Gov does a fine job on the meta-playwriting level. (She died in late 2012 at the age of 58 after a four year battle with cancer.) Best Friends is a genre piece that is also an affectionate commentary on the genre to which it belongs. But the “global” formula for laughs also means that the script lacks depth. In their early 40s, the good buddies of Best Friends are trapped in personality conflicts that were set up in their adolescence. A few lines suggest that Lelly is a professor who specializes in Napoleonic-era military history—but there’s little sense elsewhere that her character is a scholar, let alone an intellectual, or that her academic specialization reflects any serious character traits. Tirzah becomes a best selling and critically acclaimed novelist, but there is little sense that her character has any imagination—or even above-average perception (perhaps Gov is taking an ironic stab at critics who would admire the work of someone so obviously vapid). Even as she enters middle-age, Sophie never moves beyond her disappointment that her dreams of a hippy life-style are not as idyllic as she thought as a teenager.
Tellingly, Lelly’s ‘important’ news is a MacGuffin, a plot device that hardly matters because she is a stock character, a third wheel who is spun only to connect Tizrah and Sophie. Thus Best Friends is entertaining, though principally because it is an agilely banal commentary on the banality of popular entertainment. Our formulaic comedies, just like our best friends, offer the sedate pleasures of reassurance, the joys of never being surprised.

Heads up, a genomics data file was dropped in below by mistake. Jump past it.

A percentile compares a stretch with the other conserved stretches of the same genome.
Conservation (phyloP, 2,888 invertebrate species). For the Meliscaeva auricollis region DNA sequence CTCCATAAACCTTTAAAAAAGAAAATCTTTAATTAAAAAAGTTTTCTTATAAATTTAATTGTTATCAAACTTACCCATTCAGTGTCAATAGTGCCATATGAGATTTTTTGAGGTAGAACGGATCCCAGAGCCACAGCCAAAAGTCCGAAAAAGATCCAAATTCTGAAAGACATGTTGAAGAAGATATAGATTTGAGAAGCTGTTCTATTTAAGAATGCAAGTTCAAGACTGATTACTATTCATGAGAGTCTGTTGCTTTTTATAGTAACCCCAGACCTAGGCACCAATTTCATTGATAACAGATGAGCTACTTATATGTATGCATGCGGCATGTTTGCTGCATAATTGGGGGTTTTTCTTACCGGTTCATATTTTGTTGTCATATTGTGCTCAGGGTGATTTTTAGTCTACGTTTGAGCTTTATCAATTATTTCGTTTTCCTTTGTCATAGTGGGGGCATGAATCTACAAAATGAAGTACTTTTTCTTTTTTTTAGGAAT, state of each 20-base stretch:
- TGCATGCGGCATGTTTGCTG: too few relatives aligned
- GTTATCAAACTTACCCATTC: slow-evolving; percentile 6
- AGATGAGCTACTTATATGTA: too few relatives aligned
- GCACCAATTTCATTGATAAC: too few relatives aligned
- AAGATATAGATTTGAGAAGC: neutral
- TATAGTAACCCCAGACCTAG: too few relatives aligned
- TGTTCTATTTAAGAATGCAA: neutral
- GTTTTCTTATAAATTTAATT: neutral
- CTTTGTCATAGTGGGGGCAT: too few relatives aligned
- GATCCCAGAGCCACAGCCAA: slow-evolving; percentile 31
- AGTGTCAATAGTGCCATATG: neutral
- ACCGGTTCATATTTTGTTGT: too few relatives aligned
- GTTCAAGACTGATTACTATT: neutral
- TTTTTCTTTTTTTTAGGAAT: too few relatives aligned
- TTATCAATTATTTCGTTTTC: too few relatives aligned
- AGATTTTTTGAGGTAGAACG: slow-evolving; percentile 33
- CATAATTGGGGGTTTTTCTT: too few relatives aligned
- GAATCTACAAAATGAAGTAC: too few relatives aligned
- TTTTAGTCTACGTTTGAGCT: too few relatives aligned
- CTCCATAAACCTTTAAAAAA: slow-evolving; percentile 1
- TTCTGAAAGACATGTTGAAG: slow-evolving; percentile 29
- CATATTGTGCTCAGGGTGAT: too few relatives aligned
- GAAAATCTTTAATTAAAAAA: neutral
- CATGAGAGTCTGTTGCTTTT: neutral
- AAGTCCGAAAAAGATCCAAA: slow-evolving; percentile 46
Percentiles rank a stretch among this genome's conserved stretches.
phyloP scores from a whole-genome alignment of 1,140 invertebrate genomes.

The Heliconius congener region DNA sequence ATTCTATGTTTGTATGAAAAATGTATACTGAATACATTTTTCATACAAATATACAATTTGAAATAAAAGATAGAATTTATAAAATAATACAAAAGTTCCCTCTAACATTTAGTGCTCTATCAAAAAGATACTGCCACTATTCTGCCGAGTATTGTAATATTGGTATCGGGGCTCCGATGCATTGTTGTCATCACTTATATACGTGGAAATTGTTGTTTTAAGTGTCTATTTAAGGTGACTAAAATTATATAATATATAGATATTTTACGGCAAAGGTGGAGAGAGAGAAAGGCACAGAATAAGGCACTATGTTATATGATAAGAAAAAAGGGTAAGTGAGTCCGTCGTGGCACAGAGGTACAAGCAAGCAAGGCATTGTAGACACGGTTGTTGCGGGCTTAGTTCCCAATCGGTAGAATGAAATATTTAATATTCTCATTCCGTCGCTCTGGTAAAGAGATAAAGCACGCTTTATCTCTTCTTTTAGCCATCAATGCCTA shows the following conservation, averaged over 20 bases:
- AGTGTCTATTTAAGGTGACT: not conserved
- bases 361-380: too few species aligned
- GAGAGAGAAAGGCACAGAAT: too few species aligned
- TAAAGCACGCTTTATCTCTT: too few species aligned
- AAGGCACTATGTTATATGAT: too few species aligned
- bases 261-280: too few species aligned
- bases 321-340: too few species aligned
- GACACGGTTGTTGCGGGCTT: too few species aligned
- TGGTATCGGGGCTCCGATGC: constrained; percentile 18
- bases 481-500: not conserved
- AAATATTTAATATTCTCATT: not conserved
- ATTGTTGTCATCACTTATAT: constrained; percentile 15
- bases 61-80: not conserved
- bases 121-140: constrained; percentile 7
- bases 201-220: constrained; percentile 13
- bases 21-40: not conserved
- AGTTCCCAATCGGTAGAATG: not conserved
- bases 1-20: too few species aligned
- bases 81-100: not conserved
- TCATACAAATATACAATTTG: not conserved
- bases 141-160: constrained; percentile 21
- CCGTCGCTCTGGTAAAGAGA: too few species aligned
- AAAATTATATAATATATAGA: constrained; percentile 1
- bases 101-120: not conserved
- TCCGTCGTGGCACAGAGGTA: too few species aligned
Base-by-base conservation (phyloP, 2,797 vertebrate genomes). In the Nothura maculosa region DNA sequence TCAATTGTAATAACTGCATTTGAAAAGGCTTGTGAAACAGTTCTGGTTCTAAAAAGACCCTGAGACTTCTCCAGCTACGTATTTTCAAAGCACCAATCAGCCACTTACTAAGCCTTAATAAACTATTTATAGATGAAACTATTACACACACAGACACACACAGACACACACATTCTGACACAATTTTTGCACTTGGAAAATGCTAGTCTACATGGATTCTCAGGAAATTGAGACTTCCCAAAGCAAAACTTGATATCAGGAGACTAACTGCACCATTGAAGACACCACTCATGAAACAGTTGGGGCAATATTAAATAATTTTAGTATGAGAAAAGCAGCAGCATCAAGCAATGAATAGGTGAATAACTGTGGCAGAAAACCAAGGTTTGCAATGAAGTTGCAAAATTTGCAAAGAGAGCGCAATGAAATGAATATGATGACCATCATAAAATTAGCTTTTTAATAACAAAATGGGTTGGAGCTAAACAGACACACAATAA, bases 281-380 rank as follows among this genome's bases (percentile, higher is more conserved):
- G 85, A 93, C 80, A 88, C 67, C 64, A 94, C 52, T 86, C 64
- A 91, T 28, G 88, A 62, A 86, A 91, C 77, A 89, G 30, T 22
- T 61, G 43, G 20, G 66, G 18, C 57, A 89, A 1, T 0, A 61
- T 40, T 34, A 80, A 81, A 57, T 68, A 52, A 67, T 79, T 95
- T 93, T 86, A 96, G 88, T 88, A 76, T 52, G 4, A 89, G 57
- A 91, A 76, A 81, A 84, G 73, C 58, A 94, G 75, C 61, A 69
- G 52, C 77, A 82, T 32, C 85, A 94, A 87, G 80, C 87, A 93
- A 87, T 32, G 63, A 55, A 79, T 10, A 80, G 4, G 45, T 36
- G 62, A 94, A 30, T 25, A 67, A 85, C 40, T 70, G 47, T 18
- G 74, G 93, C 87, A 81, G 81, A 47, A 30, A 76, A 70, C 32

Ian Thal is a playwright, performer, and theater educator specializing in mime, commedia dell’arte, and puppetry, and has been known to act on Boston area stages from time to time, sometimes with Teatro delle Maschere. He has performed his one-man show, Arlecchino Am Ravenous, in numerous venues in Massachusetts and Rhode Island. One of his as-of-yet unproduced full-length plays was picketed by a Hamas supporter during a staged reading. He is looking for a home for his latest play, The Conversos of Venice, which is a thematic deconstruction of Shakespeare’s The Merchant of Venice. Formerly the community editor at The Jewish Advocate, he blogs irregularly at the unimaginatively entitled The Journals of Ian Thal, and writes the “Nothing But Trouble” column for The Clyde Fitch Report.